Why in news?
NTPC Ltd, India’s largest power producer and a central PSU under Ministry of Power, has invited Global Expression of Interest (EoI) to provide 10 Hydrogen Fuel Cell (FC) based electric buses and an equal number of Hydrogen Fuel Cell based electric cars in Leh and Delhi.
- The move to procure Hydrogen Fuel Cell based vehicles is first of its kind project in the country, wherein a complete solution from green energy to the fuel cell vehicle would be developed.
- The initiative, which has been undertaken with support of Ministry of New and Renewable Energy, will also harness renewable energy for generation of hydrogen and develop its storage and dispensation facilities as part of pilot projects at Leh and Delhi.
- The move to launch hydrogen powered vehicles aims at decarbonizing mobility segment.
What is a Hydrogen Fuel Cell and how does it work?
- A fuel cell is an electrochemical cell that converts the chemical energy of a fuel (often hydrogen in the case of Hydrogen Fuel Cell) and an oxidizing agent (often oxygen) into electricity through a pair of redox reactions.
- A Fuel Cell consists of an anode, a cathode, and an electrolyte that allows ions, often positively charged hydrogen ions (protons), to move between the two sides of the fuel cell.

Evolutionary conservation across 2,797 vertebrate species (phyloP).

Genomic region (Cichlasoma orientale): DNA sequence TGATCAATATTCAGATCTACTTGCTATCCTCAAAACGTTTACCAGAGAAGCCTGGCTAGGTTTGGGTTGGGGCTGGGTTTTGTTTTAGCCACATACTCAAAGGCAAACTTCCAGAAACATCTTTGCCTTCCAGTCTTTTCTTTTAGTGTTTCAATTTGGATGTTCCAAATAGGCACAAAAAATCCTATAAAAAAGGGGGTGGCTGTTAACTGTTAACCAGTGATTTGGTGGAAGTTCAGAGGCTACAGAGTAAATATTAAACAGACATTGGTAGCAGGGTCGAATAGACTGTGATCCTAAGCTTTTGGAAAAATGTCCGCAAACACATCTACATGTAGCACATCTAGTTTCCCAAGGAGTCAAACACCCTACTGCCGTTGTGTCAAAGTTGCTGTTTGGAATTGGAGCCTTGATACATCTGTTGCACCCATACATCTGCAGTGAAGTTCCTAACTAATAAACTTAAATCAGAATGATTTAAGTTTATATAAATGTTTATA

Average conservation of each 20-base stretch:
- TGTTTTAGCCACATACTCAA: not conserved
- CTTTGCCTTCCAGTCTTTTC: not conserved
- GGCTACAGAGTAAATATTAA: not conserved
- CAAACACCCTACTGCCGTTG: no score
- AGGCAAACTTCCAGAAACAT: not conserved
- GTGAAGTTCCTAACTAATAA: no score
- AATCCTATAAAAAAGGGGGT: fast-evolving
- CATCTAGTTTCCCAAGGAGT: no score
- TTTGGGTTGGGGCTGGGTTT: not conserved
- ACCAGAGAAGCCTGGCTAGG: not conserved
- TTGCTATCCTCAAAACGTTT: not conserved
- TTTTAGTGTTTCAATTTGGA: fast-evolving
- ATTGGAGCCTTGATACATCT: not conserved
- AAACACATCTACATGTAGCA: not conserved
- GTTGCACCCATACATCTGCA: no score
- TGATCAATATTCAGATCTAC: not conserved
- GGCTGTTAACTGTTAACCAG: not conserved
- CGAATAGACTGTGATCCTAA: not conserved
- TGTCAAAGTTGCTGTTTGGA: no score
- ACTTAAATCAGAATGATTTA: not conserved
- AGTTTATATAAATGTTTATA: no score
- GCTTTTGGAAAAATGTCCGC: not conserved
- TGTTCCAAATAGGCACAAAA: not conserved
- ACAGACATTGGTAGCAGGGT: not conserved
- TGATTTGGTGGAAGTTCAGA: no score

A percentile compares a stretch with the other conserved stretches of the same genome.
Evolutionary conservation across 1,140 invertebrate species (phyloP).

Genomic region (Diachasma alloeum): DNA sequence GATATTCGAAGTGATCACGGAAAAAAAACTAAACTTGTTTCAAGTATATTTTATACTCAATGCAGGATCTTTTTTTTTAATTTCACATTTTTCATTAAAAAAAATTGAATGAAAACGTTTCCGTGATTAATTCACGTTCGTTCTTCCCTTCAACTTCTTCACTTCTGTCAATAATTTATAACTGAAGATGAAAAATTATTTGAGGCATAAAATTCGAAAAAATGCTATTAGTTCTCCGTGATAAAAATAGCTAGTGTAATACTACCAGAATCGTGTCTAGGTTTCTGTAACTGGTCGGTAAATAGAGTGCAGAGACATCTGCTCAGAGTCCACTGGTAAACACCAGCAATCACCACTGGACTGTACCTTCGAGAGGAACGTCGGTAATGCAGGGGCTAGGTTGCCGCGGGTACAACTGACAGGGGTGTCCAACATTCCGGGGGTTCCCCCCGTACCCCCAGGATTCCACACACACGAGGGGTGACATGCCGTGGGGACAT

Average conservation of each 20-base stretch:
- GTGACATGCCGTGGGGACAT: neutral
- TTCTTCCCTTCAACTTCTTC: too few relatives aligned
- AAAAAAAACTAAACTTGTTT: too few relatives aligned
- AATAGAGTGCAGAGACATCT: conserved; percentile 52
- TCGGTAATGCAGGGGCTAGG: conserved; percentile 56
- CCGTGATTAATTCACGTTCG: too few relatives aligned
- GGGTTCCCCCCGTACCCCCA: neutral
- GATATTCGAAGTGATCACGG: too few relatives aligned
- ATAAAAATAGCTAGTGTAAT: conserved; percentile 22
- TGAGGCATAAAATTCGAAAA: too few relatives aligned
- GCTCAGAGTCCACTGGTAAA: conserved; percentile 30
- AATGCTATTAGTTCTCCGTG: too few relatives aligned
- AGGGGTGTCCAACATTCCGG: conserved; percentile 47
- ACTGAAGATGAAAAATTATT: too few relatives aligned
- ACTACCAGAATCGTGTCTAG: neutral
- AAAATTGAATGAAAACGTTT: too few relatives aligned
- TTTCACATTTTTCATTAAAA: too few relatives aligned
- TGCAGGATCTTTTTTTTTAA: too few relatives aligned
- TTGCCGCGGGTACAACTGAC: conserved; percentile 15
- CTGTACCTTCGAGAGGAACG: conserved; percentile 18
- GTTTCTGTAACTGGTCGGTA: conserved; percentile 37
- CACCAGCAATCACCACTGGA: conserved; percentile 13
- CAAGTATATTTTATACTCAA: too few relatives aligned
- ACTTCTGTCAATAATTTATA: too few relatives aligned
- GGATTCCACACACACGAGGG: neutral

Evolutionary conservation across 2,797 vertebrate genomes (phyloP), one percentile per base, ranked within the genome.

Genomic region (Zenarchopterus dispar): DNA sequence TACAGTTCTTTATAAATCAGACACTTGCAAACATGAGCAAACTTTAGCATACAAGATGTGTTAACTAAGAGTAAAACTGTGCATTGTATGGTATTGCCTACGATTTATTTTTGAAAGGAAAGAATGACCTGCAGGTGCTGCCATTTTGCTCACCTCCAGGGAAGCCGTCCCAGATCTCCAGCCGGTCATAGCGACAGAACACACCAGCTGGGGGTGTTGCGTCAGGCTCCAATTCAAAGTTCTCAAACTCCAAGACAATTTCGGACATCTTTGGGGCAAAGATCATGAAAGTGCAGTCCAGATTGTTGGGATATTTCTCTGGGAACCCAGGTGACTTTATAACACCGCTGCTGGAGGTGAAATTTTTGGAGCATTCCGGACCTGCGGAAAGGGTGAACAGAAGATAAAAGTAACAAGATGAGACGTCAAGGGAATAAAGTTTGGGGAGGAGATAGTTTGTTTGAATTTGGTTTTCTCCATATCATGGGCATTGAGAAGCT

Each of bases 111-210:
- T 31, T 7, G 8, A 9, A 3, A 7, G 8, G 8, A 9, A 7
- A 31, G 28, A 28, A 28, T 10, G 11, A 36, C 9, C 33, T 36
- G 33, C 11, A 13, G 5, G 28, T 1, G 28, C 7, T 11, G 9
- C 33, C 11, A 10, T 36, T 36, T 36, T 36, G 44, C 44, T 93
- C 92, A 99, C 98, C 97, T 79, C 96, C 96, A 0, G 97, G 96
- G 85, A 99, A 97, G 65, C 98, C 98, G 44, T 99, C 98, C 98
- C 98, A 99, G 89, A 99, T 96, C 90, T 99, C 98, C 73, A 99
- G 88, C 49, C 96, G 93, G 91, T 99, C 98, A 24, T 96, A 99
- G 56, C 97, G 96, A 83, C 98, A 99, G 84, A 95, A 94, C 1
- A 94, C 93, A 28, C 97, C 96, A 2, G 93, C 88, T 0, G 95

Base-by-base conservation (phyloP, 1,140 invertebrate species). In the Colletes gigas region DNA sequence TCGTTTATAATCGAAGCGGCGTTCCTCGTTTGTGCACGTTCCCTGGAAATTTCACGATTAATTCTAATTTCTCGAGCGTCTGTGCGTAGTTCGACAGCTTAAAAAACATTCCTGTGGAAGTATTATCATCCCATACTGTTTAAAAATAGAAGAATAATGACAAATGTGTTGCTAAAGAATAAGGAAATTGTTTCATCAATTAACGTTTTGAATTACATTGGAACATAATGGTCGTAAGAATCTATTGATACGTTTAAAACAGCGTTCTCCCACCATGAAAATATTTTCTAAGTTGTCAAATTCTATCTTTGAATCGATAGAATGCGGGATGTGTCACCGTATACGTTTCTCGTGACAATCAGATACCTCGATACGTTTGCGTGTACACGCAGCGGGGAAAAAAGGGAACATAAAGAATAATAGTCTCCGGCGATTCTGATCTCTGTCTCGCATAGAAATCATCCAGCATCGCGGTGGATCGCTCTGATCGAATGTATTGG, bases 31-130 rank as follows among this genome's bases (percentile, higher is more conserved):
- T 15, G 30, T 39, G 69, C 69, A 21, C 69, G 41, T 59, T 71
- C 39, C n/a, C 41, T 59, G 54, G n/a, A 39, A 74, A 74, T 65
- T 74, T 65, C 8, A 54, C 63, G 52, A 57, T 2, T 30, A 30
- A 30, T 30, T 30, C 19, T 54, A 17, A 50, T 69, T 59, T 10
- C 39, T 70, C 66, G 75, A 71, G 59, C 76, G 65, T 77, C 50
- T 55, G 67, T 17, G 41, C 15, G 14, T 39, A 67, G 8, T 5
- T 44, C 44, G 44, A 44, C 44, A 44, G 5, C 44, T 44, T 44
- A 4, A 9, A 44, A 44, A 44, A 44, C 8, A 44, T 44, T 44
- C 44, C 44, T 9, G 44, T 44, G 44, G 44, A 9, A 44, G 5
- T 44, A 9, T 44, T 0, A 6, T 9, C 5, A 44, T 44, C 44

- A fuel cell converts chemical potential energy (energy stored in molecular bonds) into electrical energy.
- A PEM (Proton Exchange Membrane) cell uses hydrogen gas (H2) and oxygen gas (O2) as fuel.
- The products of the reaction in the cell are water, electricity, and heat.
- This is a big improvement over internal combustion engines, coal burning power plants, and nuclear power plants, all of which produce harmful by-products.
- Since O2 is readily available in the atmosphere, we only need to supply the fuel cell with H2 which can come from an electrolysis process (see Alkaline electrolysis or PEM electrolysis).
How are they different from conventional Batteries?
Fuel cells are different from most batteries in requiring a continuous source of fuel and oxygen (usually from air) to sustain the chemical reaction, whereas in a battery the chemical energy usually comes from metals and their ions or oxides that are commonly already present in the battery.
Fuel cells can produce electricity continuously for as long as fuel and oxygen are supplied.
Advantages of the Hydrogen Fuel Cell technology:
- By converting chemical potential energy directly into electrical energy, fuel cells avoid the “thermal bottleneck” (a consequence of the 2nd law of thermodynamics) and are thus inherently more efficient than combustion engines, which must first convert chemical potential energy into heat, and then mechanical work.
- Direct emissions from a fuel cell vehicle are just water and a little heat. This is a huge improvement over the internal combustion engine’s litany of greenhouse gases.
- Fuel cells have no moving parts. They are thus much more reliable than traditional engines.
- Hydrogen can be produced in an environmentally friendly manner, while oil extraction and refining is very damaging.